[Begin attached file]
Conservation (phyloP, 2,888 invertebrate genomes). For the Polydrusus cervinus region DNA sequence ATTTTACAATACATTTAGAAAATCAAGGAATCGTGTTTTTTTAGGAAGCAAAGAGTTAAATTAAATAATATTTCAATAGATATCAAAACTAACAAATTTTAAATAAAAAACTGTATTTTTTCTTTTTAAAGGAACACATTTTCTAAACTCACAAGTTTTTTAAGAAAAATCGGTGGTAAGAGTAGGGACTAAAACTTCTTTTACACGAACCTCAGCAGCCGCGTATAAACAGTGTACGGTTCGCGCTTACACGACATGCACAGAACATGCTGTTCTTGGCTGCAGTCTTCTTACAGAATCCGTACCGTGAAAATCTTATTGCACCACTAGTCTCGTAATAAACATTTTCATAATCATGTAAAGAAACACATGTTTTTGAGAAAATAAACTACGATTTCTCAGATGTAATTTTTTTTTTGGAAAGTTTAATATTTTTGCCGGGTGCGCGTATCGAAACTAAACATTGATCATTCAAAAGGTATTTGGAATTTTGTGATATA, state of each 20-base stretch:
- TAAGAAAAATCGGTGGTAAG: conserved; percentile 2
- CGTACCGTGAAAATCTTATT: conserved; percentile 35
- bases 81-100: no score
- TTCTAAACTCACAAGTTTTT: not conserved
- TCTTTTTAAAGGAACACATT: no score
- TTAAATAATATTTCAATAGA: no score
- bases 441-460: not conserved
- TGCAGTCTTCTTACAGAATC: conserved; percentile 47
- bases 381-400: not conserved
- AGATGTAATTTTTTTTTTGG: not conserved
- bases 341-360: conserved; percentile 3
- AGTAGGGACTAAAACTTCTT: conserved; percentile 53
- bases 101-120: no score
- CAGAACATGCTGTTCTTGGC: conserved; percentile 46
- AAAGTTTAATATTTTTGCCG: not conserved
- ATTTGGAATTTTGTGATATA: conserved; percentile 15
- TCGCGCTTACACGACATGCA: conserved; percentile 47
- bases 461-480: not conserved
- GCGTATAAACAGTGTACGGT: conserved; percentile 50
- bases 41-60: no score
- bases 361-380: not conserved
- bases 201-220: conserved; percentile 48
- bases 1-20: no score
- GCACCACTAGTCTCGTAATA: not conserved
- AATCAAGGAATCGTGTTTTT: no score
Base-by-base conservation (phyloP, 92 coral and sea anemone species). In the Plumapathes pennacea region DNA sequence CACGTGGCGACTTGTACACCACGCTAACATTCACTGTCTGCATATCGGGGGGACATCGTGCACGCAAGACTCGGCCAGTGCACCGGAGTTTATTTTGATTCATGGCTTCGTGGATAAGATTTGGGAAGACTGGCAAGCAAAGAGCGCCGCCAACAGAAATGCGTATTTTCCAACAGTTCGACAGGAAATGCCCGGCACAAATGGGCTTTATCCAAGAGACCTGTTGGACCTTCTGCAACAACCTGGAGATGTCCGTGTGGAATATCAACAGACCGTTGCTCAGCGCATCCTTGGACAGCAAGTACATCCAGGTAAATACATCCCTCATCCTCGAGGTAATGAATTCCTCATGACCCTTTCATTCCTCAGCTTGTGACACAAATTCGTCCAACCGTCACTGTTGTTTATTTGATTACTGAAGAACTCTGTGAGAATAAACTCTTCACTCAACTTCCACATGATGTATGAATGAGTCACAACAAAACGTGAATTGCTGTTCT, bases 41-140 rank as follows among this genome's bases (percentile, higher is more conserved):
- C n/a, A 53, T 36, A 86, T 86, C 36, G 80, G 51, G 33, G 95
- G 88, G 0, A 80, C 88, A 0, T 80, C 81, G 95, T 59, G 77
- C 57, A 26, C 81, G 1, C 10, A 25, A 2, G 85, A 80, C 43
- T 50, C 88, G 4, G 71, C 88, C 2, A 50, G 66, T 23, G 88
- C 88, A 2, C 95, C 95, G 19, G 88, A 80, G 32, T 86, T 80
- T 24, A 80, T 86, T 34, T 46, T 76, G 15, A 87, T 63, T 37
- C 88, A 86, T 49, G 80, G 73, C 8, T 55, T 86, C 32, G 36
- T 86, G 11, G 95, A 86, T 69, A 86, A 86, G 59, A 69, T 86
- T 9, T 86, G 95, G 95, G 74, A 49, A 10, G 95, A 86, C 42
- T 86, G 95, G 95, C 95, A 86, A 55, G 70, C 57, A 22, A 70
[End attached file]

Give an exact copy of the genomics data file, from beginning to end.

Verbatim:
Conservation (phyloP, 2,888 invertebrate genomes). For the Polydrusus cervinus region DNA sequence ATTTTACAATACATTTAGAAAATCAAGGAATCGTGTTTTTTTAGGAAGCAAAGAGTTAAATTAAATAATATTTCAATAGATATCAAAACTAACAAATTTTAAATAAAAAACTGTATTTTTTCTTTTTAAAGGAACACATTTTCTAAACTCACAAGTTTTTTAAGAAAAATCGGTGGTAAGAGTAGGGACTAAAACTTCTTTTACACGAACCTCAGCAGCCGCGTATAAACAGTGTACGGTTCGCGCTTACACGACATGCACAGAACATGCTGTTCTTGGCTGCAGTCTTCTTACAGAATCCGTACCGTGAAAATCTTATTGCACCACTAGTCTCGTAATAAACATTTTCATAATCATGTAAAGAAACACATGTTTTTGAGAAAATAAACTACGATTTCTCAGATGTAATTTTTTTTTTGGAAAGTTTAATATTTTTGCCGGGTGCGCGTATCGAAACTAAACATTGATCATTCAAAAGGTATTTGGAATTTTGTGATATA, state of each 20-base stretch:
- TAAGAAAAATCGGTGGTAAG: conserved; percentile 2
- CGTACCGTGAAAATCTTATT: conserved; percentile 35
- bases 81-100: no score
- TTCTAAACTCACAAGTTTTT: not conserved
- TCTTTTTAAAGGAACACATT: no score
- TTAAATAATATTTCAATAGA: no score
- bases 441-460: not conserved
- TGCAGTCTTCTTACAGAATC: conserved; percentile 47
- bases 381-400: not conserved
- AGATGTAATTTTTTTTTTGG: not conserved
- bases 341-360: conserved; percentile 3
- AGTAGGGACTAAAACTTCTT: conserved; percentile 53
- bases 101-120: no score
- CAGAACATGCTGTTCTTGGC: conserved; percentile 46
- AAAGTTTAATATTTTTGCCG: not conserved
- ATTTGGAATTTTGTGATATA: conserved; percentile 15
- TCGCGCTTACACGACATGCA: conserved; percentile 47
- bases 461-480: not conserved
- GCGTATAAACAGTGTACGGT: conserved; percentile 50
- bases 41-60: no score
- bases 361-380: not conserved
- bases 201-220: conserved; percentile 48
- bases 1-20: no score
- GCACCACTAGTCTCGTAATA: not conserved
- AATCAAGGAATCGTGTTTTT: no score
Base-by-base conservation (phyloP, 92 coral and sea anemone species). In the Plumapathes pennacea region DNA sequence CACGTGGCGACTTGTACACCACGCTAACATTCACTGTCTGCATATCGGGGGGACATCGTGCACGCAAGACTCGGCCAGTGCACCGGAGTTTATTTTGATTCATGGCTTCGTGGATAAGATTTGGGAAGACTGGCAAGCAAAGAGCGCCGCCAACAGAAATGCGTATTTTCCAACAGTTCGACAGGAAATGCCCGGCACAAATGGGCTTTATCCAAGAGACCTGTTGGACCTTCTGCAACAACCTGGAGATGTCCGTGTGGAATATCAACAGACCGTTGCTCAGCGCATCCTTGGACAGCAAGTACATCCAGGTAAATACATCCCTCATCCTCGAGGTAATGAATTCCTCATGACCCTTTCATTCCTCAGCTTGTGACACAAATTCGTCCAACCGTCACTGTTGTTTATTTGATTACTGAAGAACTCTGTGAGAATAAACTCTTCACTCAACTTCCACATGATGTATGAATGAGTCACAACAAAACGTGAATTGCTGTTCT, bases 41-140 rank as follows among this genome's bases (percentile, higher is more conserved):
- C n/a, A 53, T 36, A 86, T 86, C 36, G 80, G 51, G 33, G 95
- G 88, G 0, A 80, C 88, A 0, T 80, C 81, G 95, T 59, G 77
- C 57, A 26, C 81, G 1, C 10, A 25, A 2, G 85, A 80, C 43
- T 50, C 88, G 4, G 71, C 88, C 2, A 50, G 66, T 23, G 88
- C 88, A 2, C 95, C 95, G 19, G 88, A 80, G 32, T 86, T 80
- T 24, A 80, T 86, T 34, T 46, T 76, G 15, A 87, T 63, T 37
- C 88, A 86, T 49, G 80, G 73, C 8, T 55, T 86, C 32, G 36
- T 86, G 11, G 95, A 86, T 69, A 86, A 86, G 59, A 69, T 86
- T 9, T 86, G 95, G 95, G 74, A 49, A 10, G 95, A 86, C 42
- T 86, G 95, G 95, C 95, A 86, A 55, G 70, C 57, A 22, A 70